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What is it?

Papayas are luscious tropical fruits with smooth green or greenish-yellow skin. The flesh of papayas ranges from yellow-orange to salmon-toned, and tastes peachy-apricoty, with a musky note. Unripe or green papayas, which have a crunchy texture and sweet-tart flavor, are often used in savory salads and curries in Southeast Asian cuisines.

Originally from Central America, papayas are now cultivated in tropical climates around the world in a wide variety of shapes, sizes, and colors. The two most common types are Mexican and Hawaiian. Oval-shaped Mexican papayas are the largest—up to 10 lb.—and have greenish-yellow skin, coral flesh, and a gently musky flavor. Hawaiian papayas are generally about 1 lb. and pear-shaped, with more-golden skin and sweeter, paler flesh. A third kind of papaya, the Caribbean, has become increasingly common. It’s the brightest and sweetest of the bunch.

How to choose:

Ripe papayas range in color from green to yellow and everywhere in between. A mottled, spotty look is okay, as long as the papaya feels heavy for its size. A ripe papaya should give when pressed; it should feel a little softer than a mango.

Papaya skin turns yellow as the fruit ripens. Ones that are all green with skin that doesn’t give under pressure have been picked too early to ripen further but are commonly used in a spicy Thai salad. If a recipe calls for green papaya, look for one that is completely green on the outside and firm to the touch (the flesh may still be creamy yellow; see photo above). Those that are green with yellow spots and give under gentle pressure take up to a week to ripen at room temperature. Storing them in a paper bag speeds ripening. Once the skin is all yellow, the papaya is ripe. While small blemishes on the skin are fine, avoid fruits that have soft spots or mold.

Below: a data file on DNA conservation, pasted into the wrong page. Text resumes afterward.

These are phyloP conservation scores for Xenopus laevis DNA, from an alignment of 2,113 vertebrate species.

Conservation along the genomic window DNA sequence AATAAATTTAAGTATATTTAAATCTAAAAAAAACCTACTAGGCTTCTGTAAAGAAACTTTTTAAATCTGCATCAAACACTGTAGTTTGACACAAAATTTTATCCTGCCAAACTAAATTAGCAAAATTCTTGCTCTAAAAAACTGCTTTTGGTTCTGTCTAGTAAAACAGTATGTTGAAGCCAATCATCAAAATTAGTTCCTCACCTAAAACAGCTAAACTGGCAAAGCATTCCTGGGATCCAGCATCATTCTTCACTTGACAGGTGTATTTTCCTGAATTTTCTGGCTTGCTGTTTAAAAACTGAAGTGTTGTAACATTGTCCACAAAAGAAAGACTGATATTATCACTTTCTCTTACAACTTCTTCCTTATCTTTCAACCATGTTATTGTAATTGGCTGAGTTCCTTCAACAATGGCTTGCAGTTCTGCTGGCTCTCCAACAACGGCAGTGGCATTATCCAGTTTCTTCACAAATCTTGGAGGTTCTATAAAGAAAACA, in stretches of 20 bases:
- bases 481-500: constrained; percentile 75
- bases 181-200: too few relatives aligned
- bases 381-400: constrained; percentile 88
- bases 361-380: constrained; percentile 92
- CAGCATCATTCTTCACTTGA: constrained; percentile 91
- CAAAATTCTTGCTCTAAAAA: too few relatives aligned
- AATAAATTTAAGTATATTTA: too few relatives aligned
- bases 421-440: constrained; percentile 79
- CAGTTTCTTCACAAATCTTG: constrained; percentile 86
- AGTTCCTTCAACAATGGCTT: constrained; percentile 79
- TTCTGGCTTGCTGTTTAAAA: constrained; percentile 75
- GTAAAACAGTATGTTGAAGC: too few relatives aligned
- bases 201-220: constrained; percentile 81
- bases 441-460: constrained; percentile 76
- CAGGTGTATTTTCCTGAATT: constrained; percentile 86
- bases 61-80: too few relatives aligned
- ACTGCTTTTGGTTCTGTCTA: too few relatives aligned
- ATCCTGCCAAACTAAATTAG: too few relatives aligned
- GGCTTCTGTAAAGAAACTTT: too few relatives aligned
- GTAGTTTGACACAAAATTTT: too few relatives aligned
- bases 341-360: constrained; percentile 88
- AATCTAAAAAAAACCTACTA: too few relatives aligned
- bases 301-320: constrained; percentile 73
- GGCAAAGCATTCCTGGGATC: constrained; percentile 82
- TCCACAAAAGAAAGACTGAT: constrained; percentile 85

How to prep:

The creamy texture and mildly sweet flavor of papaya is great in ice cream, mousses, custards, and fruit salads, as well as salsas or vinaigrettes to serve over fish or chicken. It can be a creamy filling for pies or bars, and makes a moist rum or coconut cake. For breakfast or a snack, cut papaya into chunks and sprinkle with chile powder or salt and lime juice—complementary additions that are popular in tropical regions.

Papain, an enzyme in papayas, tenderizes meat, so papayas are often used in marinades for beef or pork. The enzyme will prevent gelatin from setting, so papayas can’t be used in gelatin desserts.

In addition to tart and piquant flavors, papayas pair well with warm flavors like nutmeg, allspice, and ginger, and with tangy fruits like mango, pineapple, and strawberries.

How to store:

Whole ripe papayas can be refrigerated for up to three days. A cut papaya can be wrapped and refrigerated for a day or two.


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